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Zlata Brouwer

3 Tips To Play Together From the Heart

October 23, 2014 02:09

In this episode of Violin Lounge TV I answer a question from one of our viewers Maddy. She writes:

Hi, I think you should do a video on not just learning how to play the notes in a piece but to really put passion or some umph into it.

My whole band and I struggle with that. We just play the notes but not the things that make it a song.

You seem very passionate about violin and I think that would help alot of people to learn how to enjoy playing music but playing with your heart. If this is at all possible I think this would make a great video. How to play the music not just the notes.

Maddie


You are lucky, because I have already made a video about this subject of not just playing the notes. In this video I turn one of the most boring etudes into beautiful music. I explain how you can do this too with the pieces you are currently playing. Watch it here: How To Make that Boring Piece Sound Like Beautiful Music?

When you are playing together, it can be different to play from the heart. A lot of musical ideas, visualizations etc happen inside your head. I recommend watching the above video first and then going into this video to learn how you can do this together.

Here are 3 tips how to play from the heart together:

1) Dare to do it! A lot of people can pour there deepest feelings into their music when they are alone in their practice room. However, when they are performing or playing together, they are just playing the notes and worrying about what other people will think about them.

Dare to be different, to exaggerate, to express yourself, to try out different things and to play the same piece in very different ways.

Playing around will make your music better and more interesting. Don’t be afraid to show your feelings for your music.

2) Visualize with your band and talk about it! Talk about what you see in your head when you think about, listen to or play this music? What do you all think this music is about? What kind of images do you see? People can have very different views on the same piece played by the same people.

In your band you should exchange your different thoughts and ideas. All this different thoughts together can make great creative ideas and results.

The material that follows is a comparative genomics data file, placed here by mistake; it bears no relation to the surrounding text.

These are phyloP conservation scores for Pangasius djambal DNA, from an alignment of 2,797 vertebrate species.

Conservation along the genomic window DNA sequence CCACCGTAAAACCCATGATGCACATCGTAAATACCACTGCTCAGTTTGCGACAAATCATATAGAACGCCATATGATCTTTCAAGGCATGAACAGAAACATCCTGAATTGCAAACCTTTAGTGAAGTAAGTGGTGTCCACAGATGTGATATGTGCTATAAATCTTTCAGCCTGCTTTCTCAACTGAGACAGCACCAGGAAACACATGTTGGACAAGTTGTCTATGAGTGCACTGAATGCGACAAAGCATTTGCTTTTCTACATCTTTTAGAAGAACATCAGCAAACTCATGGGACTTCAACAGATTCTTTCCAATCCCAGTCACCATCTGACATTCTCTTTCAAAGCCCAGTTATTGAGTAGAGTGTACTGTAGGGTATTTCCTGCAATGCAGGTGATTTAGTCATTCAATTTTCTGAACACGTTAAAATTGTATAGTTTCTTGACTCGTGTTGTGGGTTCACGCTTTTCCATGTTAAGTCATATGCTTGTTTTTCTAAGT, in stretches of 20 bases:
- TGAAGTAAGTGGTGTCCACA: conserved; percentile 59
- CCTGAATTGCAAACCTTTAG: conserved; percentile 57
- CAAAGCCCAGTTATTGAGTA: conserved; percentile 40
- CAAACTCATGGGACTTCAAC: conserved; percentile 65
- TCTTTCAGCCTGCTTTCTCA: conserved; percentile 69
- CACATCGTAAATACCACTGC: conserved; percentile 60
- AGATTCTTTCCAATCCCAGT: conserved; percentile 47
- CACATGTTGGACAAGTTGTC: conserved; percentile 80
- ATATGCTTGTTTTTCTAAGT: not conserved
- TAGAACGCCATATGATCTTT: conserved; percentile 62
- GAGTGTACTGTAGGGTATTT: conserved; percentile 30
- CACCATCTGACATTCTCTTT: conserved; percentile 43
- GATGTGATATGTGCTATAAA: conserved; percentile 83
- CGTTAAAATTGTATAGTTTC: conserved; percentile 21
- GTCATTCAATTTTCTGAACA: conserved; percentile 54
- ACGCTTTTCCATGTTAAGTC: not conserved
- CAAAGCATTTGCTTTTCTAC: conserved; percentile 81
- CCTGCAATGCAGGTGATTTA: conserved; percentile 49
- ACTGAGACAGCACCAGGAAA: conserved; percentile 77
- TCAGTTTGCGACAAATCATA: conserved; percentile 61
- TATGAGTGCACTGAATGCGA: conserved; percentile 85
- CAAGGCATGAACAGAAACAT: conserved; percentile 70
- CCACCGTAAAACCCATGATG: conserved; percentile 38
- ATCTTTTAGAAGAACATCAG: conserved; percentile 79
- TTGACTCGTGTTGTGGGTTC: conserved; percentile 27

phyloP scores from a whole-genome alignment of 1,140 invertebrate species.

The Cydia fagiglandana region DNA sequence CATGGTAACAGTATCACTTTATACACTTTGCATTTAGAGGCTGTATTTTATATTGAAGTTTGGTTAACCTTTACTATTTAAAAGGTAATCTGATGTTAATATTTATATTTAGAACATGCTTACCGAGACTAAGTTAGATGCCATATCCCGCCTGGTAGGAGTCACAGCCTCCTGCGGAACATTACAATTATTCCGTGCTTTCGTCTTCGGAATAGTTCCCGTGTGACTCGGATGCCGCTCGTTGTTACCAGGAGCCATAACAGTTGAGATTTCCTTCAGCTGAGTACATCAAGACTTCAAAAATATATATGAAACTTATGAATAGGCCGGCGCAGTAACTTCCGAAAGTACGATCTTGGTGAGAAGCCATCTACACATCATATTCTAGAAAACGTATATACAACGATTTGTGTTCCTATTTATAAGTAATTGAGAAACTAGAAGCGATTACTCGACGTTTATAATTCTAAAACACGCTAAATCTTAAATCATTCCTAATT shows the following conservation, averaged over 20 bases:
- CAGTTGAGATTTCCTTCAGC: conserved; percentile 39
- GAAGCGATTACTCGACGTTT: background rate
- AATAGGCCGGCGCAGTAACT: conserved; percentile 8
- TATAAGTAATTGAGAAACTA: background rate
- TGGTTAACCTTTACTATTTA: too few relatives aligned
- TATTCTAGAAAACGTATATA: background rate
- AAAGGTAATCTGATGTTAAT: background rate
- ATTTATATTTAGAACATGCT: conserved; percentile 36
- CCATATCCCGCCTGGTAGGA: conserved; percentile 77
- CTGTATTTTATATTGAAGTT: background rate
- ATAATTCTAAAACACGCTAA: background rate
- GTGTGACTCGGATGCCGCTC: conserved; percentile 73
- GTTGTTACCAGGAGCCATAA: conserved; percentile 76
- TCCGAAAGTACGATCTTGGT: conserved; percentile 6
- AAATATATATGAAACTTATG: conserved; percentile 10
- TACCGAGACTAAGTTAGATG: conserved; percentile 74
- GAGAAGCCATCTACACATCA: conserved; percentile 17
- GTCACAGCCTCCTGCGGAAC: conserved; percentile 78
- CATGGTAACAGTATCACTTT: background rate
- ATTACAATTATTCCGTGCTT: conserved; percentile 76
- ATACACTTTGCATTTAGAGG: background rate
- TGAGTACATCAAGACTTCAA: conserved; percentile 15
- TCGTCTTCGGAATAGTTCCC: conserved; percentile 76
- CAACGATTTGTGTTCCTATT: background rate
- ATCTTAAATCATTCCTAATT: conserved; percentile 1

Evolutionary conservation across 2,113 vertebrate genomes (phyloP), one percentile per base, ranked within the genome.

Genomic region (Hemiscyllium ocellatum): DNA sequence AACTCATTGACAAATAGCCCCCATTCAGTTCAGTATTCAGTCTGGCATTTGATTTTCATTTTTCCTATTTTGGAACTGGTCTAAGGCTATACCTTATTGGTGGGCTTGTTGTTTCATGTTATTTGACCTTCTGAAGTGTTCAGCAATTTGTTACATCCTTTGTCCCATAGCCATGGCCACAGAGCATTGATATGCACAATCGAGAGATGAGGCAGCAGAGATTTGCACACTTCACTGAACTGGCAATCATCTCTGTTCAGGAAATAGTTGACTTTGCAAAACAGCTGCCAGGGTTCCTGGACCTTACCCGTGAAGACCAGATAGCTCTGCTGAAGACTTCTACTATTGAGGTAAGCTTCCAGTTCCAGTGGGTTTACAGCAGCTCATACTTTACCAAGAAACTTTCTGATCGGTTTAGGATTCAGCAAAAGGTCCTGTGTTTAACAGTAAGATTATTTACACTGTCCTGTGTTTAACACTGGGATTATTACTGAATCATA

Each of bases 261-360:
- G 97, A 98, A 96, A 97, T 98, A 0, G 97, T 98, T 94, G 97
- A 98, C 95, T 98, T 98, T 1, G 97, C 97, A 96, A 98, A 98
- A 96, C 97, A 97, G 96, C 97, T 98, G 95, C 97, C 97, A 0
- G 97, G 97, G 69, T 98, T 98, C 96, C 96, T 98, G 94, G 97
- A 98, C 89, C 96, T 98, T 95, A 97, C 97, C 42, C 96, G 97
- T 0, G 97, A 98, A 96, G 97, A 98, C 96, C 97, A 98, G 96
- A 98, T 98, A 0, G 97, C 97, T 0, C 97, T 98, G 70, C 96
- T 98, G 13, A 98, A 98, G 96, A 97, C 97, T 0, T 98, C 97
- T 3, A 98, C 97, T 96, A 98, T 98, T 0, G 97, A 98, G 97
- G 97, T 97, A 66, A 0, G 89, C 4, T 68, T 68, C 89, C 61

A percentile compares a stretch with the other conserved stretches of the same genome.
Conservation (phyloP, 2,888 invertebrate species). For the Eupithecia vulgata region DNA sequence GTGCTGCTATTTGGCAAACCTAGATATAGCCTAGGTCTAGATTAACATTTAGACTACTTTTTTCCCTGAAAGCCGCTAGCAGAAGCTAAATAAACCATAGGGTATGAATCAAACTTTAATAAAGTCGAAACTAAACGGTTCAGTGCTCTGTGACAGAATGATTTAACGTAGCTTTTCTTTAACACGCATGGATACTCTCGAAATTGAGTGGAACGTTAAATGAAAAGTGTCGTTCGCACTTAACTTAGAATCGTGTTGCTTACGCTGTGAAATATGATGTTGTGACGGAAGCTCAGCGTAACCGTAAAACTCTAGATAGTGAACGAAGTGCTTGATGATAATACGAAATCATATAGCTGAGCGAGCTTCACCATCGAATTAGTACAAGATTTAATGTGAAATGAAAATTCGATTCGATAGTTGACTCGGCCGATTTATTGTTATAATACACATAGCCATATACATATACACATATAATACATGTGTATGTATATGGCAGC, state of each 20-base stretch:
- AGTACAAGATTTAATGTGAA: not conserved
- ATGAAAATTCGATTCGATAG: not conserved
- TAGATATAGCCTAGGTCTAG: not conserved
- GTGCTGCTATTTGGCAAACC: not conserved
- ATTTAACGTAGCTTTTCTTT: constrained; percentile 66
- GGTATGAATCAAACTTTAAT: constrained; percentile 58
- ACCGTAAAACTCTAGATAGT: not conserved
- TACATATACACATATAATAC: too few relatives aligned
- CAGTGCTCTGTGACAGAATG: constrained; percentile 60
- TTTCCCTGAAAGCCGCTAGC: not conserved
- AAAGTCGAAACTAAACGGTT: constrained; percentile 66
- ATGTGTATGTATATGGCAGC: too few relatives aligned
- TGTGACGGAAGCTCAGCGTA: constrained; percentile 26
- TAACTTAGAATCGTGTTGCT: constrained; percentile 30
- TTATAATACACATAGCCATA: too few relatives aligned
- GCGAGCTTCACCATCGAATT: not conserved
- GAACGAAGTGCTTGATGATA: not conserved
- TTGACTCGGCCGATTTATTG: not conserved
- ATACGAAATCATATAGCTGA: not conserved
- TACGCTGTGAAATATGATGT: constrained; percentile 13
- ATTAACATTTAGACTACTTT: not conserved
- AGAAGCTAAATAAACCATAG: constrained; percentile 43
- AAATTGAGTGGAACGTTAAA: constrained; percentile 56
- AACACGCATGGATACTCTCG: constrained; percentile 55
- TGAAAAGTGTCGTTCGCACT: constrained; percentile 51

It’s important that in the end you all agree on the ideas. When one person thinks it’s a romantic piece and the other thinks it’s an angry piece. When you play together it will sound weird.

When you agree about the ideas behind your music and your band will become a unity. You will not be separate persons playing the right notes together and trying to be in the same rhythm.

3) This last tip will sound weird: to able to play from the heart, technique plays a very important part. You might think technique is separate from the emotional side of music.

Imagine: when you are writing a poem in a language you are not so familiar with. You will be struggling to find the right words and to find the right expressions. You don’t have the material to express what you want to say. This is the same for music: you need to have the right tools to be able to express yourself. 

For example: when you want to sound sad or romantic and you know 25 ways of vibrato, you can color your sound more than when you just know 1 way of vibrato. It’s the same for tone production: when you have explored all the ways your instrument can sound, then you can put your heart in the music.

I see lots of people struggling with the technical side of expression. They feel a lot when making music and have lots of ideas, but they are not able to communicate this through their instrument to someone else. This ‘someone else’ can be a band member or the audience.

Don’t forget this technical part of expression, even when it sounds like a contradiction to you. Making music or playing the violin and viola is one whole thing anyway. Everything depends on everything.

Is this useful to you? Please let me know in the comments below!

Love,

Zlata

PS: Do you have questions or struggles on violin or viola playing? Post a comment below or send an e-mail to info@violinlounge.com and I might dedicate a Violin Lounge TV episode to answering your question!

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Oh No, Kittens are Killed for Violin Strings! - the Truth about Catgut

October 16, 2014 09:16

Some say that violin strings are made out of catgut...

In this video I will show you the truth about catgut.

Just to reassure you... violin strings are not made out of the guts of cats. Sissi (starring in the video) is still alive and kicking and I’ve got vegetarian strings on my violin.

Why do a lot of people think that violin strings are made from cat intestines?

The name catgut is confusing. There are two explanations for the mix up.

Catgut is an abbreviation of the word cattle gut. Gut strings are made from sheep or goat intestines, in the past even from horse, mule or donkey intestines.

Otherwise it could be from the word kitgut or kitstring. Kit meant fiddle, not kitten.

Find more information and how to make gut strings on Wikipedia (click here),